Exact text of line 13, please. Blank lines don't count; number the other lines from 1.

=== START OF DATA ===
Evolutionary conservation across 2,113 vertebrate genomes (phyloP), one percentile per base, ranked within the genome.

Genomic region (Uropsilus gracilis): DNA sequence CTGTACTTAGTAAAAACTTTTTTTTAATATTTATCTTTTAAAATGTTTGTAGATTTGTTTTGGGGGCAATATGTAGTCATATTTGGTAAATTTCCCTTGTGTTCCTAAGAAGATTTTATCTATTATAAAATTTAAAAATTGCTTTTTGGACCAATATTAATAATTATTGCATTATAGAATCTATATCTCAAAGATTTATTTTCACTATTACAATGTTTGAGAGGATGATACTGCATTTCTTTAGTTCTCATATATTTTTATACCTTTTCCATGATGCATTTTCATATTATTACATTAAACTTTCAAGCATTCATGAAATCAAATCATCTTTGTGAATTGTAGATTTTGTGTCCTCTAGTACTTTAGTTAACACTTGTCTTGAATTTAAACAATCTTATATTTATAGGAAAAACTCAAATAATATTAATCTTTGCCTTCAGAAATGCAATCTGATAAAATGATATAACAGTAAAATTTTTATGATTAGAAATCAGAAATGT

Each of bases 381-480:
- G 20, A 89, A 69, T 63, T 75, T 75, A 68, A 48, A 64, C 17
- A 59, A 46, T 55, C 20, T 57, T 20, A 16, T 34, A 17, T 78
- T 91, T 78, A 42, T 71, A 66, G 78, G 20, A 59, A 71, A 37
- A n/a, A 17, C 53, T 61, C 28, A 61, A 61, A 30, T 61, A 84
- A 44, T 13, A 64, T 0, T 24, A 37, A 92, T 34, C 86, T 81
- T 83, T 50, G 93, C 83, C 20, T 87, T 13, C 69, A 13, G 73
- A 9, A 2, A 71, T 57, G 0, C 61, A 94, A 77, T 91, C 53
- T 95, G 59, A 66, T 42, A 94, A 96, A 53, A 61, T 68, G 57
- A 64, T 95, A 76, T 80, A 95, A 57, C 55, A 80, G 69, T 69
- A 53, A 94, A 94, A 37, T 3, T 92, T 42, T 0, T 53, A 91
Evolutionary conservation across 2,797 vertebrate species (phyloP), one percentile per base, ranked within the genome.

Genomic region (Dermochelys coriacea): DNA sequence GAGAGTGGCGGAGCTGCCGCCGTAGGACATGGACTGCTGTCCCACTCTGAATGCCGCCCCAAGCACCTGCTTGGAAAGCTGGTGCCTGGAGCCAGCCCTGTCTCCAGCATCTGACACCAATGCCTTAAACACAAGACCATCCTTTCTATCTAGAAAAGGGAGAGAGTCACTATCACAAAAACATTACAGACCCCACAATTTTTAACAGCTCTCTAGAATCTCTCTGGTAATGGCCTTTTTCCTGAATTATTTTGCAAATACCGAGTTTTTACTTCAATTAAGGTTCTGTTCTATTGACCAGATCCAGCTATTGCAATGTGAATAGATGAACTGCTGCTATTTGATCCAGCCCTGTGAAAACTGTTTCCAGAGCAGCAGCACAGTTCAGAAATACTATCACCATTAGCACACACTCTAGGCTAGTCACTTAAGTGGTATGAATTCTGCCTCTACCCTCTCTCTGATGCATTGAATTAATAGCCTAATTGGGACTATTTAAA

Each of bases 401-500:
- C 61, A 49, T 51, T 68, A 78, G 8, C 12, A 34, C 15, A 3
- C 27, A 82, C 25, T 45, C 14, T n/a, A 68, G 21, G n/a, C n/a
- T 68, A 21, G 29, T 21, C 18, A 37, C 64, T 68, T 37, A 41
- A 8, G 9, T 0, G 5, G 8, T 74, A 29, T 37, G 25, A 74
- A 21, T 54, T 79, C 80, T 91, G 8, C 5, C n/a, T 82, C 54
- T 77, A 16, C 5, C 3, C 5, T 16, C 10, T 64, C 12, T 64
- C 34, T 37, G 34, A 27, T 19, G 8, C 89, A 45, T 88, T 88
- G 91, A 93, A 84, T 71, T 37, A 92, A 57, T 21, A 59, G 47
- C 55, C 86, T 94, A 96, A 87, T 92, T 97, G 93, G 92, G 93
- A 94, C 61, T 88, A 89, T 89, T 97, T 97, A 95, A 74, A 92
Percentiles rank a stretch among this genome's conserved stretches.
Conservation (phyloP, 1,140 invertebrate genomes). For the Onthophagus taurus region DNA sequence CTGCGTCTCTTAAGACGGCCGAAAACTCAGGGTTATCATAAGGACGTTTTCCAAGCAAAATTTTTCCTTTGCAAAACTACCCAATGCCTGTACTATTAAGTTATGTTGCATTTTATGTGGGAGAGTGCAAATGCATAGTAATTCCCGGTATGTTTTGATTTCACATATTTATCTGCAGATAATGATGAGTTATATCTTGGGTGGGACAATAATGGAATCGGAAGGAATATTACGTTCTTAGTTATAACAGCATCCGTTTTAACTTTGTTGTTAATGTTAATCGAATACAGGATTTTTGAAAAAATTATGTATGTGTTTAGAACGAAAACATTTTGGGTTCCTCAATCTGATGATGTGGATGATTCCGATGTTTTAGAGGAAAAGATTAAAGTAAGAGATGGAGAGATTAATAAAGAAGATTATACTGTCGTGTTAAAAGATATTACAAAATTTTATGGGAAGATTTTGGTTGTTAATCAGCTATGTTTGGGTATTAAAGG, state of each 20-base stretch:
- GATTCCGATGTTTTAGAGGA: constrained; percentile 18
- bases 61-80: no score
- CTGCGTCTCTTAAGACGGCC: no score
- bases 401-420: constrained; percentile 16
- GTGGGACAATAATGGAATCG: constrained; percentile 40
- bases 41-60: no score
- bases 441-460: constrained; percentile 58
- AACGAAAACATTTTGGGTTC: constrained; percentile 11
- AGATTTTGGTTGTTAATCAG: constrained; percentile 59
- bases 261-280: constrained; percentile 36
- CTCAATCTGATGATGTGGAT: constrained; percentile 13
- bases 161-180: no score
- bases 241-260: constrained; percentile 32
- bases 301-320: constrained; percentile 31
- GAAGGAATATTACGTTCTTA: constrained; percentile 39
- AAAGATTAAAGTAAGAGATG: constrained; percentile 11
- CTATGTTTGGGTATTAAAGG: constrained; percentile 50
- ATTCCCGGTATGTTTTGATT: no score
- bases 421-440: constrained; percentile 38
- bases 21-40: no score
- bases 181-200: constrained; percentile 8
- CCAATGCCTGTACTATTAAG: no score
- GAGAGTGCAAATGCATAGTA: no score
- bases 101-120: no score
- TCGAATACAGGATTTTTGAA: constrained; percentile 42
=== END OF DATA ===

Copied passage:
- A 53, A 94, A 94, A 37, T 3, T 92, T 42, T 0, T 53, A 91